Diabetes, Anemia, and Kidney Disease Patients Have High Risk of Acquiring Heart Disease

Diabetes, Anemia, and Kidney Disease Patients Have High Risk of Acquiring Heart Disease

Researchers at UT Southwestern Medical Center have found out that people with diabetes, kidney diseases and anemia has a higher risk of acquiring cardiovascular diseases or death if their body doesn’t respond to anti-anemia drug.

Testing the patient’s response to the drug and keeping the blood level low reduces the risk. Most patients needed higher doses but ended up getting lower hemoglobin. The conclusion of the study may lead to a better chance for patients.

Dr. Robert Toto, professor of internal medicine and clinical sciences and a senior author of the study found out unusual findings which could help in solving the problem. Darbepoetin alpha also known as Aranesp, stimulates the production of red blood cells to offset anemia.

According to the Trial to Reduce Cardiovascular Events with Aranesp Therapy (TREAT) study works like a placebo for civilizing both outcomes for cardiovascular and kidney related problems. However, it lowers the risk for diabetics, anemic and has kidney disorder. On the other hand, people who receives darbepoetin alpha doubled the risk of stroke. Aside from stroke, cancer is also a major cause of death among people getting the medicine.

Darbepoetin alpha is one of the groups of anti-anemia drug that imitates erythropoietin – a hormone which accelerates red blood cells production.

In the US alone, there are a roughly 1 million cases of people, which has type 2 diabetes, anemia and chronic kidney disease.

All in all, there are about 4,038 participants that consist of patients with type 2 diabetes, anemia, and kidney trouble. 1,872 received shots of the drug while there are only 1,889 that received placebo injections.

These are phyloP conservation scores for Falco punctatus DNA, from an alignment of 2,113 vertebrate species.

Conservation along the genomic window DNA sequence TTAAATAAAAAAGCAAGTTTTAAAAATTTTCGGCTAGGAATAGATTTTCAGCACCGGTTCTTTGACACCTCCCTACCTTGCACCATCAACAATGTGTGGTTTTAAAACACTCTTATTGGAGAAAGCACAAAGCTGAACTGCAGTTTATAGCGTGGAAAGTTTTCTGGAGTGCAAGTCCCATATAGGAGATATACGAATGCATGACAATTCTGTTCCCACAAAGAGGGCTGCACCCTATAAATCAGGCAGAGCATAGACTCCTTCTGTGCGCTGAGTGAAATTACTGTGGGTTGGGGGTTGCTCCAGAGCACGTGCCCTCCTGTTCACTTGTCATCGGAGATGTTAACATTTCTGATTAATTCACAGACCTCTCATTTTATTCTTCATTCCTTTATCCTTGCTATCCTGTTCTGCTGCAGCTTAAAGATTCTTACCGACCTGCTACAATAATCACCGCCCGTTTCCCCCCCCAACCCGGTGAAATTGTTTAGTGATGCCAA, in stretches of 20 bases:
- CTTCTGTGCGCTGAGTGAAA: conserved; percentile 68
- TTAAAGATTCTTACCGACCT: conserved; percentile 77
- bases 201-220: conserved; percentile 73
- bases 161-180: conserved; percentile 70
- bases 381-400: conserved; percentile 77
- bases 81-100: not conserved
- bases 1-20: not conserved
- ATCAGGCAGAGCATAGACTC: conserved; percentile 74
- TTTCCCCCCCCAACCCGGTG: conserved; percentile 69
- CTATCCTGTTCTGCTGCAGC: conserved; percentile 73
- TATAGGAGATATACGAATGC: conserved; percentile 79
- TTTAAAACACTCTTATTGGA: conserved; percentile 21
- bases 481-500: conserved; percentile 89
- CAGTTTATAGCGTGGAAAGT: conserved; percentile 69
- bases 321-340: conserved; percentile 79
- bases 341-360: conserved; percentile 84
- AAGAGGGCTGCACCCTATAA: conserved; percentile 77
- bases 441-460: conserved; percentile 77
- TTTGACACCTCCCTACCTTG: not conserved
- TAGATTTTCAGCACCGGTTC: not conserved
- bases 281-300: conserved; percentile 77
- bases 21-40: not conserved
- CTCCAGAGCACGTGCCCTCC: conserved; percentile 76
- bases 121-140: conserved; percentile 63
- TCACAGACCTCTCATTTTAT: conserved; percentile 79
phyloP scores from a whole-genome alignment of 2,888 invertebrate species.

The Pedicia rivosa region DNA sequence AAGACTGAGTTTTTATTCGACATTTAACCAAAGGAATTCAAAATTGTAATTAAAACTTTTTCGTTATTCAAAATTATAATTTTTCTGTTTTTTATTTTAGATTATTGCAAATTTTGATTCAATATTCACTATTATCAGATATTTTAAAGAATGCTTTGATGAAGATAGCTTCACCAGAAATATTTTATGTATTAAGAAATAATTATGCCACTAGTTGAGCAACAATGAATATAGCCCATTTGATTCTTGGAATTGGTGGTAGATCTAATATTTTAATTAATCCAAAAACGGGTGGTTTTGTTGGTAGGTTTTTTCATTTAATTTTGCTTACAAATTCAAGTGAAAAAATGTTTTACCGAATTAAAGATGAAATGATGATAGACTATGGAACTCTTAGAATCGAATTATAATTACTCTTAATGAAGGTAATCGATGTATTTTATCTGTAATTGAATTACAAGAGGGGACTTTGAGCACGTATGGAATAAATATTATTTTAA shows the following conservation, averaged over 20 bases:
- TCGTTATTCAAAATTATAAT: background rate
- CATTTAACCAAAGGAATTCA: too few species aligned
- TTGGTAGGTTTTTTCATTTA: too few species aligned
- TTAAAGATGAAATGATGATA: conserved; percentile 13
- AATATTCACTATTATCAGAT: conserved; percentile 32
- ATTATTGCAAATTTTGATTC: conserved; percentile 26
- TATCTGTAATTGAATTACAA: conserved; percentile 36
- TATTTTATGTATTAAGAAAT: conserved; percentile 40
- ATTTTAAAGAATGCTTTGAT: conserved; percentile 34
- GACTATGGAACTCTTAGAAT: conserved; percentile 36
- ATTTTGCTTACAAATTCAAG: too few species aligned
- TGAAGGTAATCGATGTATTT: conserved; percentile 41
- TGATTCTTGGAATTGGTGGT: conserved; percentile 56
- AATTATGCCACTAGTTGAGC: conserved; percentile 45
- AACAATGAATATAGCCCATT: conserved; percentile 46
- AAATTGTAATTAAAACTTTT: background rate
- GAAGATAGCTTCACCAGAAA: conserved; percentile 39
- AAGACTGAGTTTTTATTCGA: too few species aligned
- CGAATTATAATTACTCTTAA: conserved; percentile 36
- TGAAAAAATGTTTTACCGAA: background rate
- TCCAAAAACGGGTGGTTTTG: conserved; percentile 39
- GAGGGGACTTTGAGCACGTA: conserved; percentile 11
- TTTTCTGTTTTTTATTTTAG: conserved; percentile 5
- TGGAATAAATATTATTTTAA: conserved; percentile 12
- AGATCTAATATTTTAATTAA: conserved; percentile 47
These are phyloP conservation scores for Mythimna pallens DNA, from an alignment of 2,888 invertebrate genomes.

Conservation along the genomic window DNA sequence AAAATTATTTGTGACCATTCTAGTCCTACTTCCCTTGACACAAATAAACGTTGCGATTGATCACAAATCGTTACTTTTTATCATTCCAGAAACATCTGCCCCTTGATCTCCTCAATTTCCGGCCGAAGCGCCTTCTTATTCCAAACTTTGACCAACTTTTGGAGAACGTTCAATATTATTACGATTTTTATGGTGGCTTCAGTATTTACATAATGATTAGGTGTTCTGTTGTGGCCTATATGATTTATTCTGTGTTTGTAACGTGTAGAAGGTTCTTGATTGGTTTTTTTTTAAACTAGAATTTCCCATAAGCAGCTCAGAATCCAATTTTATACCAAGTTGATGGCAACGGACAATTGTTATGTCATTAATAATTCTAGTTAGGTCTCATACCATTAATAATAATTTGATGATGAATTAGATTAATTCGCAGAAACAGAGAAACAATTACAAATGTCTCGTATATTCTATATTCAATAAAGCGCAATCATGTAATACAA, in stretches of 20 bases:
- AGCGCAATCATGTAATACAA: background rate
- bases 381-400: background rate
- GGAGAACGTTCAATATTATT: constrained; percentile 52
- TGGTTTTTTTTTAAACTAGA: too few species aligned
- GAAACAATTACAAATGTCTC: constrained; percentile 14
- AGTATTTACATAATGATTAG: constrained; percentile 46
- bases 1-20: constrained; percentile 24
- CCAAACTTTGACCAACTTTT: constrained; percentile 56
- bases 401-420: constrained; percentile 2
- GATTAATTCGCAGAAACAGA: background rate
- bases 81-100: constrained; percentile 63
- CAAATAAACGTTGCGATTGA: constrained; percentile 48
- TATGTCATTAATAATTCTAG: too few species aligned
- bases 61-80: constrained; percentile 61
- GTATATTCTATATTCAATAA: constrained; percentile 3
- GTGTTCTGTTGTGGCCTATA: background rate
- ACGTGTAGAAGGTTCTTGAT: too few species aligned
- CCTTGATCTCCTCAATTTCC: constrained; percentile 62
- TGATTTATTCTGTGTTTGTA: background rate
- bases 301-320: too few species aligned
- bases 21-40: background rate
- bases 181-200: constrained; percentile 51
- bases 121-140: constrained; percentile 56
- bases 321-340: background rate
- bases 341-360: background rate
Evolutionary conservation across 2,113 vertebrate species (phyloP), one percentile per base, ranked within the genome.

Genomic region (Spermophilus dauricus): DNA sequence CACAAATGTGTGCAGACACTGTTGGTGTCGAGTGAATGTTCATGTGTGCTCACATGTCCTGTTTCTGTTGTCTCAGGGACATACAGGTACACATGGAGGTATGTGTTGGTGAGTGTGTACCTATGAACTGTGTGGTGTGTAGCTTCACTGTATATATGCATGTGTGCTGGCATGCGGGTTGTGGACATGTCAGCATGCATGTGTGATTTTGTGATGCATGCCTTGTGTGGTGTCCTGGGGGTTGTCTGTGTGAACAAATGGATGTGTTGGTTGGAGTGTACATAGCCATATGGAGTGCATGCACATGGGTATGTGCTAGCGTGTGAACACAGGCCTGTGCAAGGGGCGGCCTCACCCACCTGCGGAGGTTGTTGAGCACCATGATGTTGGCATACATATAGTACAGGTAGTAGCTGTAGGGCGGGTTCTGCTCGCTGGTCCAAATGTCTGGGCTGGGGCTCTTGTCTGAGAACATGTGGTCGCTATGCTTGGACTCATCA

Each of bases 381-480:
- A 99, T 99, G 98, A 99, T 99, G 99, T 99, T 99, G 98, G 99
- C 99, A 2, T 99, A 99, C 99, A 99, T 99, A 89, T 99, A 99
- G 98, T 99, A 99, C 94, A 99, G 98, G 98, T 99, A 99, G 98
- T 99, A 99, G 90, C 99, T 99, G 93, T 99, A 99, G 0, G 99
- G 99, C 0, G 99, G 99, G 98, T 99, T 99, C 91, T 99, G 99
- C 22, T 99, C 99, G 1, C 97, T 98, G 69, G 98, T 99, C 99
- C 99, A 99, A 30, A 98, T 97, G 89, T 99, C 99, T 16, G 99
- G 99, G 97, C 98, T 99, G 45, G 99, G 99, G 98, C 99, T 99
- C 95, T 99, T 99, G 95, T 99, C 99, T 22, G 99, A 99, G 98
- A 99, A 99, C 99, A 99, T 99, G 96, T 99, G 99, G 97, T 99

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Aside from getting darbepoetin alpha, participants were also provided with recurring subcutaneous injections of the drug that intends to increases the hemoglobin levels. Hemoglobin is the red blood cells that transport 13 grams per deciliter of oxygen in the body. Once that someone in the control group dropped in the risky hemoglobin level below 9 g/dl, they are given “rescue therapy” with darbepoetin until the hemoglobin rises.

To analyze the result, the researchers separated the participants into groups: those people whose hemoglobin levels rapidly improved in reaction to early doses of darbepoetin alpha, and those individuals whose bodies responded feebly were the hemoglobin level stays low.

Participants that have weak initial response to the drug had a higher rate of death, heart attack, stroke or heart failure, according to researchers.

The study doesn’t provide whether the people have higher risk because they have poorer health to begin with or because of the drug they used.

It raises the uncertainty of treatment for anemia to be adjusted according to the condition of the patient.